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I don't use 'Pushy' questions in code reviews anymore. This is what I do instead

This post is part of my Advent of Code 2022.

“Ask questions” is common advice for better code reviews.

At some point, we followed that advice and started using what I call “leading” or “pushy” questions. Questions that only hint a request for a code change.

After working on a remote software team for a couple years, I stopped using “pushy” questions on code reviews. Here’s why it’s a bad idea.

“Pushy” Questions Are Time-Consuming

Let’s imagine we’ve written a method and forgot to check for nulls. Something like this,

public void DoSomething(OneParam oneParam, AnotherParam anotherParam)
    var someResult = AMethodThatUsesOneParam(oneParam.SomeProperty);
    // ...
    // Beep, beep, boop...

If we follow the advice to ask “pushy” questions, we might leave and receive comments like “What if oneParam is null?” or “Could oneParam or anotherParam be null?”

The problem with those types of comments is we can’t tell if they’re genuine questions or actionable items. Is the reviewer asking a clarification question or “pushing” us in a different direction? We can’t tell.

Behind those comments, there’s a hidden change request. How is the code author supposed to know the reviewer is asking for a change?

While working on a remote team, it happened more than once that I had to reach out to reviewers via email or chat to ask them to clarify their intentions behind those comments. But some reviewers were in different time zones or even on the other side of the world. All interactions took about ~24 hours between my initial message and their response.

It was frustrating and time-consuming. Arrrggg!

When it was my turn to be a code reviewer, I chose a different approach: I stopped asking those questions.

The Thinker
That's a tricky question. Let me think about it. Photo by Tingey Injury Law Firm on Unsplash

Use Unambiguous and Intentional Comments

Instead of asking “pushy” questions, let’s leave actionable and unambiguous comments that distinguish between questions, to-dos, and nice-to-haves.

Let’s go back to the previous example and leave an unambiguous comment. Like this one: “Is it possible that oneParam could be null? If that’s the case, please let’s add the appropriate null checks. Something like if (oneParam == null) throw ...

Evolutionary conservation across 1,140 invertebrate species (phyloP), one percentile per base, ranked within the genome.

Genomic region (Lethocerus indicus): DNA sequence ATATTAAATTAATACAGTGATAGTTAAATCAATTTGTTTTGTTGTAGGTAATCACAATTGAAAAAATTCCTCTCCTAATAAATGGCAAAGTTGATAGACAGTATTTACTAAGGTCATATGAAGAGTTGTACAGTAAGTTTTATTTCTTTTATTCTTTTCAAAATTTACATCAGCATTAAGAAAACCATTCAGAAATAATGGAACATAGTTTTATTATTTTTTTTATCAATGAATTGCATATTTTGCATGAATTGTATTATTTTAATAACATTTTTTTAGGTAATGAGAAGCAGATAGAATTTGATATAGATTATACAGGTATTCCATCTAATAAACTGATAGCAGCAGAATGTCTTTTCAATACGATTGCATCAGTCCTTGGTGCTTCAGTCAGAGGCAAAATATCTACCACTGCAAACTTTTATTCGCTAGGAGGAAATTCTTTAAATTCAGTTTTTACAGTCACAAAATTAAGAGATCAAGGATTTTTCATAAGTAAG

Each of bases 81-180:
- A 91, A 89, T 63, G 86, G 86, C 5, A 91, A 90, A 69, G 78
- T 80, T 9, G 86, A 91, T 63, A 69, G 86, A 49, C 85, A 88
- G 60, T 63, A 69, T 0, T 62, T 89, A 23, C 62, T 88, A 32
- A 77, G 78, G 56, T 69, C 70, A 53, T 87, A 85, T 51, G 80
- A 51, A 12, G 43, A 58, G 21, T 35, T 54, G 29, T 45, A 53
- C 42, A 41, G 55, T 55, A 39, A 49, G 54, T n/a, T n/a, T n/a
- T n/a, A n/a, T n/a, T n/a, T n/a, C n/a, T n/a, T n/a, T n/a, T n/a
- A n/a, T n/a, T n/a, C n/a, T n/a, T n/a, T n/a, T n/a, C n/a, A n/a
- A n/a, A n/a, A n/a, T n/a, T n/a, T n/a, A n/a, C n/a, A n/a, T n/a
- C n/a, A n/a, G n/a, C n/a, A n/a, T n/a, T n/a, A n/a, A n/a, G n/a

With that comment, it’s clear we’re suggesting a change.

To better show the intention behind our comments, we can use Conventional Comments.

With that convention, we add keywords like “question,” “suggestion” or “nitpick” to clarify the purpose of our comments.

I used it for months in one of my client’s projects and other reviewers started to use it too.

For example, we can turn our previous “pushy” comment into these two depending on our intention:

  1. A clarification question: question: Is it possible that oneParam could be null?”
  2. A change request: suggestion (blocking): Let’s add the appropriate null checks if oneParam could be null.”

Now it’s clear we’re referring to two different actions.

Voilà! That’s why I don’t like “pushy” questions in code reviews. Let’s always prefer clear and direct comments without forgetting good manners of course. And let’s remember we review code from people with different experience levels and even non-native speakers of our language.

After this experience, my rule of thumb for better code reviews is to write unambiguous comments and always include a suggestion with each comment.

If you want to read more about code reviews, check these Tips and Tricks for Better Code Reviews and these lessons I learned about as code reviewer. And if you’re interested in unit testing, this lesson came up during a code review session: how to use simple test values to write good unit tests.

Happy coding!